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Atlas Devices and Draper Laboratory Z-Man Climbing Technologies Demonstrated at DARPA D60 in Washington, DC

Last week, the Defense Advanced Research Projects Agency (DARPA) held a symposium in celebration of their 60th anniversary in Washington, DC. The symposium—naturally called `D60’—included exhibits from each of DARPA’s six research offices, as well as several speakers and 30 themed breakout sessions over a period of three days. The event highlighted past and present DARPA funded research and technologies ranging from aerial reconnaissance to cybersecurity with everything in between.

Atlas Devices is honored to have been invited to exhibit at D60 in the Gaylord National Harbor Convention Center. Our world-famous “Tower of Power” triple-tier stack of steel shipping containers was setup in the Defense Sciences Office (DSO) section of the exhibit hall floor. Partnered with our friends from Draper Laboratory, we projected the spirit of the DARPA Z-Man program via interactive climbing demonstrations.

The Tower of Power, most recently showcased at SOFIC back in May, was outfitted with customized steel and polycarbonate sheets to allow climbers to utilize both the Atlas Pirate Paddles magnetic climbing system, as well as the Draper Hybrid Climbing system. The Draper Hybrid system utilizes mechanically-evacuated suction cups coupled with a synthetic grip material inspired by the feet of a Gecko to stick to smooth surfaces. The Atlas Pirate Paddles use powerful magnets to adhere to ferromagnetic surfaces for both climbing and anchoring. The Pirate Paddles were initially developed by Draper but were handed off to Atlas as the transition partner for the final stages of development.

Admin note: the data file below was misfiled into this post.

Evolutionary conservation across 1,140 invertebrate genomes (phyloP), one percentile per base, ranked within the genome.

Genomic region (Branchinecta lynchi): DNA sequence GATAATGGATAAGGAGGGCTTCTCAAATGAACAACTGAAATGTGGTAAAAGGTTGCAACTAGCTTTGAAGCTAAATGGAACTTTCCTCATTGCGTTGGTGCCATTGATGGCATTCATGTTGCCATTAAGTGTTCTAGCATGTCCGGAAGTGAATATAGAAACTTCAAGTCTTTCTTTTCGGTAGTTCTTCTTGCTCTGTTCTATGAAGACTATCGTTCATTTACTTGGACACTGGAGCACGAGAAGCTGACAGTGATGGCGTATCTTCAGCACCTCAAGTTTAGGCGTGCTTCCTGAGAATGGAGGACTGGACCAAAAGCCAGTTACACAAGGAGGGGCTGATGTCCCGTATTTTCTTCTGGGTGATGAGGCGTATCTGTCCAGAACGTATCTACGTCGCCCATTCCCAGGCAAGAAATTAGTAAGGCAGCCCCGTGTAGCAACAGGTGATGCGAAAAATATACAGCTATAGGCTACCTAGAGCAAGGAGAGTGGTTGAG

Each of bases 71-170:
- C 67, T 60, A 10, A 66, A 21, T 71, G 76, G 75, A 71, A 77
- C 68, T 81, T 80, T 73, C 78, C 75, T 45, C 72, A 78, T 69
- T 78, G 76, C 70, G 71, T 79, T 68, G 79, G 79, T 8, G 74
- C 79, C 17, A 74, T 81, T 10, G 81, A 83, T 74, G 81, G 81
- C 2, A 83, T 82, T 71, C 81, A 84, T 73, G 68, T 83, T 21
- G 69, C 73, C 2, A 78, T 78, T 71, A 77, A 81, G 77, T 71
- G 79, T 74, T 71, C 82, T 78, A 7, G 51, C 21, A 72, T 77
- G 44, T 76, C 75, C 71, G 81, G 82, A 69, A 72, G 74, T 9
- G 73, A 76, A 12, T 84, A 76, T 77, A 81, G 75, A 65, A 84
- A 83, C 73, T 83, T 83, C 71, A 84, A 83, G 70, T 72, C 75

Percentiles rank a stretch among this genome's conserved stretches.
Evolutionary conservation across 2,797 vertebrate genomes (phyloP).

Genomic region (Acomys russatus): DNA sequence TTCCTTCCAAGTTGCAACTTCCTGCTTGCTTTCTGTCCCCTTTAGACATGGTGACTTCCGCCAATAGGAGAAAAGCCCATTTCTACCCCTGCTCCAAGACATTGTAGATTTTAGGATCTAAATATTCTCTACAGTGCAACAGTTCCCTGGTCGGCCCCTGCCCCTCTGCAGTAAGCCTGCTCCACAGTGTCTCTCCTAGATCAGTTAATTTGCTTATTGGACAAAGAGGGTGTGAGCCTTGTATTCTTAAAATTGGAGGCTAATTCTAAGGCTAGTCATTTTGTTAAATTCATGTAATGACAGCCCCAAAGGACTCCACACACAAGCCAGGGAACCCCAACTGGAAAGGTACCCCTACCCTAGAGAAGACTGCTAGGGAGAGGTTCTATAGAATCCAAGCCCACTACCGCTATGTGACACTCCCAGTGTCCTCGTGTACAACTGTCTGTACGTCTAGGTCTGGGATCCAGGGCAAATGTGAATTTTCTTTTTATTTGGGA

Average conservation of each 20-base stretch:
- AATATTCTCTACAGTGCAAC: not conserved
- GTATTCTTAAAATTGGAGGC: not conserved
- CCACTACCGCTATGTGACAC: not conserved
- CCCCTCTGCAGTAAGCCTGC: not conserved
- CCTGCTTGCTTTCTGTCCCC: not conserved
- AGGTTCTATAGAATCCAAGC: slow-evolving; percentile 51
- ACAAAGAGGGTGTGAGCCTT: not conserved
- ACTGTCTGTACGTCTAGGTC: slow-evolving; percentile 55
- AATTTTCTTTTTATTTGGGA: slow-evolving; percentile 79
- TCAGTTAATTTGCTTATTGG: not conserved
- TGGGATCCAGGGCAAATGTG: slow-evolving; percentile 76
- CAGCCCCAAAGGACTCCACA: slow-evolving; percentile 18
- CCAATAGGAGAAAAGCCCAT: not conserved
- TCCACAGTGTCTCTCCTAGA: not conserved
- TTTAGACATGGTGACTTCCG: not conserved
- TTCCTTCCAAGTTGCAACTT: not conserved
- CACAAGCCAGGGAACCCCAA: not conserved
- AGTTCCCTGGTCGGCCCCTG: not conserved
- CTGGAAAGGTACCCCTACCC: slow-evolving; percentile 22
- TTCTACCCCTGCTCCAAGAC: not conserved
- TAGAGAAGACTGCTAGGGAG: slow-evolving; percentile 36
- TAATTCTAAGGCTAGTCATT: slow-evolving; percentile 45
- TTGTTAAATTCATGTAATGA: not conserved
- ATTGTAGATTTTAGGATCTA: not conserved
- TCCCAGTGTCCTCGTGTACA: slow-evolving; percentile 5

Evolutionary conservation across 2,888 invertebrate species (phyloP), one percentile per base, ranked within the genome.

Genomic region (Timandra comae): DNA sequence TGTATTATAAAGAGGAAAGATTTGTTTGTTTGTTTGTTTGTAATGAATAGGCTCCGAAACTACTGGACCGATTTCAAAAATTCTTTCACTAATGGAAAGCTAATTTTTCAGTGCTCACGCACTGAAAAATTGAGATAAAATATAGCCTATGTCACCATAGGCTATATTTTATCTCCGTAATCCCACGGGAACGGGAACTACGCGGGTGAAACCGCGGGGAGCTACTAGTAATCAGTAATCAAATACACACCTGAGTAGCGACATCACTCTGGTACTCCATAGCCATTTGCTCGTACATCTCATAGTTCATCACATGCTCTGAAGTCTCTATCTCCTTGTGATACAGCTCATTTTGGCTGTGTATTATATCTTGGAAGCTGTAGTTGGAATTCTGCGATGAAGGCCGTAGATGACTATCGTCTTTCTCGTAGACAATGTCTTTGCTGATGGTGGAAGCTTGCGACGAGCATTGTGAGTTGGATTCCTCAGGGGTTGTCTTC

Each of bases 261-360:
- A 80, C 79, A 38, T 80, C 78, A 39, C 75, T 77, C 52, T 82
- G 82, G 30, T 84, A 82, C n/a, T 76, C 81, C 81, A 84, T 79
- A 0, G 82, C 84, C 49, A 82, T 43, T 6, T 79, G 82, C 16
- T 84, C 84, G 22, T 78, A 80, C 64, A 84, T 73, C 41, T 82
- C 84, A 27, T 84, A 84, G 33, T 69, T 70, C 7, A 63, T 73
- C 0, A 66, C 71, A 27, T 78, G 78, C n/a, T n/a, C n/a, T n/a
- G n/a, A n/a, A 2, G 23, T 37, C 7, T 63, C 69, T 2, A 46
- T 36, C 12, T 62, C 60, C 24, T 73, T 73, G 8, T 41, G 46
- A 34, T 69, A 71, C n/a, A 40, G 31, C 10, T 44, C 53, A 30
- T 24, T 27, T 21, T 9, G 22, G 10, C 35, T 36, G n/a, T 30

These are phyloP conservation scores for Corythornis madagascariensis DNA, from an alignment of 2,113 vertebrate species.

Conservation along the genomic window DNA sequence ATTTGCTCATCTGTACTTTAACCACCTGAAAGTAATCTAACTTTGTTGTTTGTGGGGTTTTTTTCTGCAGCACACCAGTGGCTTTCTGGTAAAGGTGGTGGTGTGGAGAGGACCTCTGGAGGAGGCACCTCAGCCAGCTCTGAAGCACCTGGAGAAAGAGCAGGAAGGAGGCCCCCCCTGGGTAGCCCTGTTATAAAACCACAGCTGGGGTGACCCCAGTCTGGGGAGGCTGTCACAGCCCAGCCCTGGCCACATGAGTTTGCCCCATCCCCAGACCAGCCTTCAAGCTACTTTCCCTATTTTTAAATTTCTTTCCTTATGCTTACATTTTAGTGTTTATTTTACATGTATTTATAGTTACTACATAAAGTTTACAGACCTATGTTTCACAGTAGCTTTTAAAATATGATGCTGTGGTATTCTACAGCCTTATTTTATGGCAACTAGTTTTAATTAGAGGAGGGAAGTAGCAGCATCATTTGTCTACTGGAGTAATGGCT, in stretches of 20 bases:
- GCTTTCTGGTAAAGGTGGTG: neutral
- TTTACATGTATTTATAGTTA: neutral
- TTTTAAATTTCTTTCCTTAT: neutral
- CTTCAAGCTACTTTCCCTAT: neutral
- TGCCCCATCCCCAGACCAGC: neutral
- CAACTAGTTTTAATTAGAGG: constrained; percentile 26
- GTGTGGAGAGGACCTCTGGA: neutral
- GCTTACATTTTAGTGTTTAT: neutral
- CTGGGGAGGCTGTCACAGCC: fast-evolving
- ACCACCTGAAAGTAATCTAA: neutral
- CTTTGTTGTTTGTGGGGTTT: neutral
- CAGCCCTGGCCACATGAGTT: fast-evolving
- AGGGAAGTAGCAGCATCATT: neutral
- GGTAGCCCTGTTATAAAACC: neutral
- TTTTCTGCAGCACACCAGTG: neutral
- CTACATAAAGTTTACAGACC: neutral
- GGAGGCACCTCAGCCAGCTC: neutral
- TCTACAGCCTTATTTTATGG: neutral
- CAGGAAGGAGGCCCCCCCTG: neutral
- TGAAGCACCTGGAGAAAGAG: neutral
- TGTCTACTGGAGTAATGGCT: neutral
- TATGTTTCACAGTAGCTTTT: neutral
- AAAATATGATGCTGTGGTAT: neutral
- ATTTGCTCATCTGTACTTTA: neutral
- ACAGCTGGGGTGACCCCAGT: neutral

The DARPA Z-Man program was initiated with the vision of developing mechanical climbing systems inspired by nature. Indeed, both systems afford humans the unique opportunity to scale nonstandard climbing surfaces from the ground under their own power. Previously, throughout virtually all of history, it has been incredibly difficult for people to climb smooth and, in some cases, convex surfaces. Even where possible, it would at the very least require heavy tools and equipment to drill holes and establish anchors or “protection” along the way up. Obviously, this method is time consuming, loud, exhaustive, and leaves permanent scars. The climbing systems we demonstrated at D60 are simple, quiet, light, and leave no trace, giving them countless applications in defense, rescue, and industrial access. The Z-Man program has produced products that allow enhanced vessel boarding, tower climbing, and ad hoc anchor setting in areas such as elevator shafts and on water towers. We would like to thank everyone who made this project possible, and those who stopped by the exhibit to share and learn.